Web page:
AGRA hands over organic fertilizer guidelines to Ghana’s Ministry of Agriculture
As fertilizer costs rise, it is high time to promote the availability and increased use of quality organic alternatives. To help meet this challenge, on June 2, 2022, AGRA handed over guidelines for the production and distribution of organic fertilizers to Ghana’s Ministry of Food and Agriculture (MoFA). The guidelines were developed by AGRA, with funding from the United States Agency for International Development (USAID) at the request of MoFA’s Plant Protection and Regulatory Services Directorate (PPRSD).
The guidelines indicate the registration procedures and requirements for an entity to be classified as an organic fertilizer producer, the sampling and testing regime of organic fertilizers, and other ancillary guidelines for the sector. They are an important tool to be used by fertilizer inspectors and analysts for quality control as they assess the organic fertilizers that are distributed to farmers. These guidelines will help support balanced access to quality products by smallholder farmers in Ghana and export markets.
“The organic fertilizer guidelines will help us continue to raise awareness at both the industry and farm levels relative to the benefits of producing and using top quality inputs to transform not only the output market but the whole agriculture and food sector,” said AGRA’s Regional Head for West Africa, Lionel Kadja.
The organic fertilizer subsector in Ghana has been growing in the past few years with the setting up and operationalization of large-scale production plants in the Greater Accra and Ashanti regions. In addition, some small and medium-sized enterprises (SMEs) have been producing organic fertilizers for sale to farmers, feeding a growing demand that has now necessitated the need for regulation.
After receiving the guidelines, the next step for the MoFA, according to the PPRSD’s Director Eric Bentsil Quaye is to “initiate discussions on how the sector can position itself to make these products [organic fertilizers] more accessible to farmers at the right quality using the set benchmarks… bringing solutions to the current fertilizer demand and help improve our crop productivity.”
In his keynote address, Dr. Edward Yeboah, the Acting Director of the CSIR-Soil Research Institute, in Kumasi Ghana, recognized that uncontrolled soil nutrient mining was depriving Ghana and sub-Saharan Africa of critical food productivity opportunities. He added that the use of specific fertilizers (both organic and inorganic) coupled with other good farming practices are urgent to prevent the uncontrolled expansion of agricultural land, an unsustainable practice in the long run.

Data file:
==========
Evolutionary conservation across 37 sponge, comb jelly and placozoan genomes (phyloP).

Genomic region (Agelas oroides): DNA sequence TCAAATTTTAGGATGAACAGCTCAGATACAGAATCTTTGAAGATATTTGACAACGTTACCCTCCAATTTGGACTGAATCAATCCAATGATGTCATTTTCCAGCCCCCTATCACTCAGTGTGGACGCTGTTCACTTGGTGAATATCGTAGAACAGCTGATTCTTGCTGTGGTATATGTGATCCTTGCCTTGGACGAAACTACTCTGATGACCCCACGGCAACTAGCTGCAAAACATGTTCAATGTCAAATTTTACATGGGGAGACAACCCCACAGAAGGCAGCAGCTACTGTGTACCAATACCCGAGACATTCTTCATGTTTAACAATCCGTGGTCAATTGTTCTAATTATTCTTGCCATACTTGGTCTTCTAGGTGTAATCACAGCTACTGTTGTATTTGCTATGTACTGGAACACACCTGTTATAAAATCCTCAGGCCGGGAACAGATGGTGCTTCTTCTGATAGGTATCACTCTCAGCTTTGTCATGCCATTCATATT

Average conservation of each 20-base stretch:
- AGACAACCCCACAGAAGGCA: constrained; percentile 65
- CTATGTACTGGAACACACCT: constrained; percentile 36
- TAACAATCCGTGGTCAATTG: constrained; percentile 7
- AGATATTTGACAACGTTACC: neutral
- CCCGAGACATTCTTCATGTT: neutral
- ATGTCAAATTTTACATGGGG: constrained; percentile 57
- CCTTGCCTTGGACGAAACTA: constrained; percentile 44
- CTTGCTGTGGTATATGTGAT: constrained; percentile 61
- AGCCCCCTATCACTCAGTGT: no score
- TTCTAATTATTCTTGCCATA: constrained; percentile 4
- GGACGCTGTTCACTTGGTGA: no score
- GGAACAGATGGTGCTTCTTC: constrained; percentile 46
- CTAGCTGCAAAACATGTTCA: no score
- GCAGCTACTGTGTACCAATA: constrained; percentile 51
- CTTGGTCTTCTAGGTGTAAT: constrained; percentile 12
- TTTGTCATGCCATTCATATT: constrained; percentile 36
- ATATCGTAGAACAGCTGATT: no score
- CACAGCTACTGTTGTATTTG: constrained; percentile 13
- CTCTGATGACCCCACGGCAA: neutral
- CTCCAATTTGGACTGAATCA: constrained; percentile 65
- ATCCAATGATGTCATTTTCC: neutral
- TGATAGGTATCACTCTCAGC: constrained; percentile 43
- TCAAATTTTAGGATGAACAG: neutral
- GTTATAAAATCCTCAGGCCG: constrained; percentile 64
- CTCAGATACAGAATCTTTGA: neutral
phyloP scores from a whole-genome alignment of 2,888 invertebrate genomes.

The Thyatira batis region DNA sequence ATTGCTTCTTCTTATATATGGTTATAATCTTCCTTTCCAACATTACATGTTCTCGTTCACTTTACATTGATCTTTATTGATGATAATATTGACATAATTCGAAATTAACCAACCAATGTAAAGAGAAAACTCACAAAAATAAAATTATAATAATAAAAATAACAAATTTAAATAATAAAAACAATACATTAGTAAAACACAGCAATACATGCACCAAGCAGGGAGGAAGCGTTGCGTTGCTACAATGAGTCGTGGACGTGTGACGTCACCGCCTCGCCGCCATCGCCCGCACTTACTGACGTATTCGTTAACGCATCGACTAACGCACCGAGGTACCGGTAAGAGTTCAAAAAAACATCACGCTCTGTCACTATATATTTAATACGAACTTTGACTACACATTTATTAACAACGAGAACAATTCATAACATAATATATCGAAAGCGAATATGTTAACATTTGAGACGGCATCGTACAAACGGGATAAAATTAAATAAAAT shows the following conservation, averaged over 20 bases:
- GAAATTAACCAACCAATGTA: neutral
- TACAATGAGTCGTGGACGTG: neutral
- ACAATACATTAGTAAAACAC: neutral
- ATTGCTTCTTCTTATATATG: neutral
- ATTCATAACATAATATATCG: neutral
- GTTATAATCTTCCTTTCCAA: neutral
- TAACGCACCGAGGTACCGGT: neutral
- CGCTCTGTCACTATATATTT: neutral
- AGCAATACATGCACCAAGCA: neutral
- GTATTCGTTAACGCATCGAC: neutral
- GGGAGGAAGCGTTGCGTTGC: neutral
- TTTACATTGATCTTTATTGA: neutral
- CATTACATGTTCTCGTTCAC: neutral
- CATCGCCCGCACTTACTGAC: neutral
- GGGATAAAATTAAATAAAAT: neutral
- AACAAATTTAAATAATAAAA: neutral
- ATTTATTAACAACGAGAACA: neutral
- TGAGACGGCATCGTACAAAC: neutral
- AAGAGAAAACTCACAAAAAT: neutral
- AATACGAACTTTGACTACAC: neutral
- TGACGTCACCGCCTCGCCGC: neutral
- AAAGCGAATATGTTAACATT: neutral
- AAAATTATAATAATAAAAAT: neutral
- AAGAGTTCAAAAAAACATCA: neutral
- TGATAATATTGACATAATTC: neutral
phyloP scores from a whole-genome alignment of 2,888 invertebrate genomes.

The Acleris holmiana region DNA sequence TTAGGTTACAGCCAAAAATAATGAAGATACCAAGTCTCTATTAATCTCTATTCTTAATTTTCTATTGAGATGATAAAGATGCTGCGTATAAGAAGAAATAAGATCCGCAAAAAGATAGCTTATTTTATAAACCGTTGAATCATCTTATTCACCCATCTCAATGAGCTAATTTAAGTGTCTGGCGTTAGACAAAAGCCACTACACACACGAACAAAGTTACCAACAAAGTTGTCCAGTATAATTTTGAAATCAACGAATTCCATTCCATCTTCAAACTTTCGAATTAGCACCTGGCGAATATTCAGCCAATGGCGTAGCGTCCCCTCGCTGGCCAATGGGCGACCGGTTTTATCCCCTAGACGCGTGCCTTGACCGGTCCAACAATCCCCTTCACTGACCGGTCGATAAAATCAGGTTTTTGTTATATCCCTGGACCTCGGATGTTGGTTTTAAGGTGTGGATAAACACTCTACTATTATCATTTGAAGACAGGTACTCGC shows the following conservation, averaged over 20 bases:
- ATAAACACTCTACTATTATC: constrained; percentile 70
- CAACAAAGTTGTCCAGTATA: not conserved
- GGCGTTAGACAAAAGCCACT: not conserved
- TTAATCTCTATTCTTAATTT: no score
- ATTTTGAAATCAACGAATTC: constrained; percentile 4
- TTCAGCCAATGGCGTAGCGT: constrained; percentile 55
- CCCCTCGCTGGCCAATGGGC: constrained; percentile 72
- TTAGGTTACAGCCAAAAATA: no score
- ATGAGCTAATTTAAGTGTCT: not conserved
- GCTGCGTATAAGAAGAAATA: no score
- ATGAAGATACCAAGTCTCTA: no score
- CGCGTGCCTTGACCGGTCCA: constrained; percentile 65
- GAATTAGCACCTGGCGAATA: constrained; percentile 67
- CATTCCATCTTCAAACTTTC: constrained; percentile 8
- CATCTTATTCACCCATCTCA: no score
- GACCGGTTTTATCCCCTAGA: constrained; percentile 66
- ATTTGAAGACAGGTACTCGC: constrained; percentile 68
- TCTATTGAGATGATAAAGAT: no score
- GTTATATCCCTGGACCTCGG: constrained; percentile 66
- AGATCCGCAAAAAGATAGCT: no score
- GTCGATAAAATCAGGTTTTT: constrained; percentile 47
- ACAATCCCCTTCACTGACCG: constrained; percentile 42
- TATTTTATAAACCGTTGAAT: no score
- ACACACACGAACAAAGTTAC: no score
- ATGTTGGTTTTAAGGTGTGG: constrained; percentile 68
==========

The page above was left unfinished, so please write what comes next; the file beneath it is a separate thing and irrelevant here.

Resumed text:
“If Ghanaian agriculture continues to be business as usual, the natural resource base – including land – will be at risk, and the implications are that the food requirement of the country cannot be met through domestic production. To avert this situation, there is a need for innovative management practices that contribute to improvement in soil fertility, productivity, incomes, and livelihoods of Ghanaians,” he said. He added “Many land users are already contributing to maintain and enhance soils’ carbon storage function through successful soil organic matter management, which ensures multiple benefits in terms of soil. Providing effective guidelines will be essential to regulating the industry with respect to the quality of organic fertilizer. The application rate of most organic fertilizers to specific crops is still a challenge.”
The handover ceremony was further used to create awareness around the current fertilizer crisis and the use of organic fertilizers for crop production, and to share alternatives of the plant nutrition in Ghana for the current and next year’s cropping season.
AGRA is a farmer-centered, African-led, partnerships-driven institution that is working to transforming smallholder farming from a solitary struggle to survive to a business that thrives. In collaboration with its partners—including African governments, researchers, development partners, the private sector, and civil society— AGRA’s work primarily focuses on smallholder farmers – men and women who typically cultivate staple crops on two hectares or less. AGRA is now recognized across the continent as a strong voice for African rural development, a prosperous agricultural economy, and for supporting thousands of small African businesses and millions of African families to improve agriculture to ensure food security and improve their livelihoods.